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Biology Department Learning Goals

The Biology major will prepare students to:
  • Think critically
  • Problem solve
  • Learn independently
  • Be biologically literate
  • Be able to effectively construct and communicate novel biological thinking both orally and in writing

BIOL0140, BIOL0145, BIOL0211 and Organismal biology courses provide the foundation for the major.  These courses introduce students to the major biology concepts, skills, experimental design and life from the cellular to the ecosystem level.  Other courses build on this scaffolding of knowledge while allowing students to focus on a particular sub discipline or pursue a broader course of study.

The learning goals that underlie our curricula can be broadly classified as relating to biology content knowledge and skills.

Students will acquire knowledge of basic facts, concepts and theories in biology to address the following questions:
  • How adaptation, natural selection, and evolution have led to the diversity of life?
  • What structures and functions define the cell as the unit of life?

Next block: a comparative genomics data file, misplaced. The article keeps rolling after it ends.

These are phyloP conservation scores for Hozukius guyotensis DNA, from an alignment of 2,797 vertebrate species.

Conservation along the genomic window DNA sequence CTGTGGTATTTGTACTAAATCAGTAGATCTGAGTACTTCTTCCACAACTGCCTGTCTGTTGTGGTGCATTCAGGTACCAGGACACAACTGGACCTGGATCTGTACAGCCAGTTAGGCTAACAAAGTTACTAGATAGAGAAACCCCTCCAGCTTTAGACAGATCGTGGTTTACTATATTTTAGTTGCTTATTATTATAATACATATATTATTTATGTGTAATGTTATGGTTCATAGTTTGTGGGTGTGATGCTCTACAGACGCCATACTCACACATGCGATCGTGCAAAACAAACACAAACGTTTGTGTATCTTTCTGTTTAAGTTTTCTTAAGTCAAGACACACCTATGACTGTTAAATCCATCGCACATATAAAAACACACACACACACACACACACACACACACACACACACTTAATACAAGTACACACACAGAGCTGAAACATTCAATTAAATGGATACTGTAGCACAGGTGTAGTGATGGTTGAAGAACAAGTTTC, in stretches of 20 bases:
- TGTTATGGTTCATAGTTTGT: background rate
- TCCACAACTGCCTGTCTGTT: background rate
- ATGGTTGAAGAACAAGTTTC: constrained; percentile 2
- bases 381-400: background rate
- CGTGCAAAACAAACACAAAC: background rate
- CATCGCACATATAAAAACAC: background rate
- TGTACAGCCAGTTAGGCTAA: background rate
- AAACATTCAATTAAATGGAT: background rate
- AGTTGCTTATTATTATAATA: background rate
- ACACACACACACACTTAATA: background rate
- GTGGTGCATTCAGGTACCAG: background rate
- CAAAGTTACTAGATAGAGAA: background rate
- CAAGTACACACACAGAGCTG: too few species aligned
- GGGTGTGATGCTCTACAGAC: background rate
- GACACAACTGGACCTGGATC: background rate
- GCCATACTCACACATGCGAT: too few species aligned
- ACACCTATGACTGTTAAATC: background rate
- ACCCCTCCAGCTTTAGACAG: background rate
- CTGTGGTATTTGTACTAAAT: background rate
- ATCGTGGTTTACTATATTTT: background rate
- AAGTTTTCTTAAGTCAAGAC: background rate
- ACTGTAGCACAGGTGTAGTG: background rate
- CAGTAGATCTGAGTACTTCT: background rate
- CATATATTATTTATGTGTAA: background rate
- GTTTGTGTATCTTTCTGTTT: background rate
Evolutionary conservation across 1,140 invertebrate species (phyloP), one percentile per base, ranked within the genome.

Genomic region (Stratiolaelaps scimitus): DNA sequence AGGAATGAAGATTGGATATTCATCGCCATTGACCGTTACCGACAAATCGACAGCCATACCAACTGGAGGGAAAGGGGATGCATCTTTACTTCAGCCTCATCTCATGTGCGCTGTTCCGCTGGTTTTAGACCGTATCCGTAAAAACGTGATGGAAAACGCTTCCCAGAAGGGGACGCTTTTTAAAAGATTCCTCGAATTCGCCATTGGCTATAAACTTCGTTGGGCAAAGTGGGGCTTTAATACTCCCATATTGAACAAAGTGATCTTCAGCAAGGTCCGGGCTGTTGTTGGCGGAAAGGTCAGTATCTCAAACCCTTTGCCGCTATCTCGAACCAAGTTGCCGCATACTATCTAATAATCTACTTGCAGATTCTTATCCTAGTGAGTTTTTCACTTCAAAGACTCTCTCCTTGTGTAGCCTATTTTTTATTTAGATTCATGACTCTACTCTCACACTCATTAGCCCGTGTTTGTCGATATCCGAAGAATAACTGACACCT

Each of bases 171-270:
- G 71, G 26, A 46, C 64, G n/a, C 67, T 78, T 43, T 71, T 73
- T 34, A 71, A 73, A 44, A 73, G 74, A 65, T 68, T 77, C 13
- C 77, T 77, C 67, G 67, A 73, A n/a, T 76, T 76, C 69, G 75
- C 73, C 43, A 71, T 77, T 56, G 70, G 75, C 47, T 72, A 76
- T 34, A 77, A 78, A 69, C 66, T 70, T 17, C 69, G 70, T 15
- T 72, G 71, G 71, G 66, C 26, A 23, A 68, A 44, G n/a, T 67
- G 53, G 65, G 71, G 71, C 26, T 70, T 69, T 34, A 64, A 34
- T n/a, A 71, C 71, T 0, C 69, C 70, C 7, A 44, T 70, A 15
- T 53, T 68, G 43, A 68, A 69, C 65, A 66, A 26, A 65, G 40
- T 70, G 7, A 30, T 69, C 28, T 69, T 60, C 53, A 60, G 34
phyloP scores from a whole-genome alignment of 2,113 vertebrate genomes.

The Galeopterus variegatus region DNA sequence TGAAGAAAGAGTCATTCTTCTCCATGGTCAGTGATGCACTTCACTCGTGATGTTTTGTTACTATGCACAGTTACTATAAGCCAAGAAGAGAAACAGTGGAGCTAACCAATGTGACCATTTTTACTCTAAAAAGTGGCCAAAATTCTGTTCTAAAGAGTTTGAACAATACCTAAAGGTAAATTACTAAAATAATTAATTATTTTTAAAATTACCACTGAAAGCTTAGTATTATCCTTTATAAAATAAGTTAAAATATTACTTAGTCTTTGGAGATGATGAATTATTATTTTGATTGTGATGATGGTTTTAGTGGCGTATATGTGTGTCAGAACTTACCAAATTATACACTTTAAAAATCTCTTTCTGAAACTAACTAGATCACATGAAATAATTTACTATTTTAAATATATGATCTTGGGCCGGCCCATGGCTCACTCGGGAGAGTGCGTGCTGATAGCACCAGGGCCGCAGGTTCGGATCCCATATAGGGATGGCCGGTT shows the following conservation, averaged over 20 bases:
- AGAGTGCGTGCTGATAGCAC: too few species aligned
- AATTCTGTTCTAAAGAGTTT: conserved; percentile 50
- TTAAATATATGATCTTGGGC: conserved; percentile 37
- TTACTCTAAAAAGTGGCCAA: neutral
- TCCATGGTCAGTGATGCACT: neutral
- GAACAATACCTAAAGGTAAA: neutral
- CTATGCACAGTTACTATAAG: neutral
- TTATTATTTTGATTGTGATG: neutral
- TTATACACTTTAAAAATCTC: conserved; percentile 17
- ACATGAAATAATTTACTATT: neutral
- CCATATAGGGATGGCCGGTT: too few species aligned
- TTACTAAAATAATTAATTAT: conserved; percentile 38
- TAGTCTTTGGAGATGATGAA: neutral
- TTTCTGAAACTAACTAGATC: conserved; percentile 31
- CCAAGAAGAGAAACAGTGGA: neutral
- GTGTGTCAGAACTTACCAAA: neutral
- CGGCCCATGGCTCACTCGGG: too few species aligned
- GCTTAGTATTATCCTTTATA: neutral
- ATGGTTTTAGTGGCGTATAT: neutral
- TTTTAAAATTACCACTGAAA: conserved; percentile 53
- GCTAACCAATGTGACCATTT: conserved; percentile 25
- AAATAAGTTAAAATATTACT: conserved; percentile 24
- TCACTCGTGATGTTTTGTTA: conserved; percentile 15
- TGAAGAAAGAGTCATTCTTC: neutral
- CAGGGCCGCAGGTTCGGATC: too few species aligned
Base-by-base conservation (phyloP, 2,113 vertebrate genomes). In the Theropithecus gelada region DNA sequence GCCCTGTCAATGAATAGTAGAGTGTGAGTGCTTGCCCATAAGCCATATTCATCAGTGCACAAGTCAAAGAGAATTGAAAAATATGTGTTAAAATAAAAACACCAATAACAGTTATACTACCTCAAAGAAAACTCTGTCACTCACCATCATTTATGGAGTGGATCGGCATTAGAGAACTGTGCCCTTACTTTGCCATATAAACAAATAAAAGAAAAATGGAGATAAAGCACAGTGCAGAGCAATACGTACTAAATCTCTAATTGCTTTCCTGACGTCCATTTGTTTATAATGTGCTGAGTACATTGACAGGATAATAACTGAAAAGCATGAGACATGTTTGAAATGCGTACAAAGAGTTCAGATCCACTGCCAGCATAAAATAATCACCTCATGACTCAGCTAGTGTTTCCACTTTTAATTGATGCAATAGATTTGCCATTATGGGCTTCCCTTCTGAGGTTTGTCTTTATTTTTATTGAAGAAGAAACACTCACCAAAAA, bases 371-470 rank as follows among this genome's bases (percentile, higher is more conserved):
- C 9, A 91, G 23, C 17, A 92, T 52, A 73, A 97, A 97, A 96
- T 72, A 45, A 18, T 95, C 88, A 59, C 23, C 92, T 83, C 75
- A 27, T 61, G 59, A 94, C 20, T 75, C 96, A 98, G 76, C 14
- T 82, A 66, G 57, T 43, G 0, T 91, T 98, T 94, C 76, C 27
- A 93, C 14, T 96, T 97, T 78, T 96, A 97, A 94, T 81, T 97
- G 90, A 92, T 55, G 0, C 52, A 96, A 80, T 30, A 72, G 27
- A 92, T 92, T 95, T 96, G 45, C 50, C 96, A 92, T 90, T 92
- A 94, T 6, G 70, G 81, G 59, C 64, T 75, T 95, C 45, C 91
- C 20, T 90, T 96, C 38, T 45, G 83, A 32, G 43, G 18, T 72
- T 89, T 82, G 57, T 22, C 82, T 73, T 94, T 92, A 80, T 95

• What are the mechanisms of inheritance responsible for perpetuation of life?
  • How does homeostasis regulate cell and tissue function?
  • How is life organized at the cell, organism and ecosystem levels?
  • How does energy flow within and between living and non-living systems?
  • How do form and function interact in cells, tissues, and organisms?
  • How have we arrived at the current understanding of biology?
The skills bulleted below will allow students to: 1) critically interpret biological knowledge and relate it to other subject areas in the Liberal Arts, 2) add to the body of biological knowledge through research, and 3) communicate their understanding to others both within and outside of the field:
  • Experimental work in both field and laboratory environments
  • Experimental design—scientific inquiry through the scientific method
  • Experimental implementation—technical skills as well as the skills to research new methods
  • Data analysis and presentation
  • Statistical/quantitative analysis
  • Critical thinking (data interpretation, construction of logical arguments)
  • Writing; clear, complete and concise
    • Formal writing: journals style report, review paper, poster, grant
    • Informal writing: field notebook, lab notebook
  • Oral presentation
  • Critical reading of primary literature
  • Research through primary literature
  • Relate skills and knowledge to other disciplines in the Liberal Arts

Department of Biology

McCardell Bicentennial Hall
276 Bicentennial Way
Middlebury College
Middlebury, VT 05753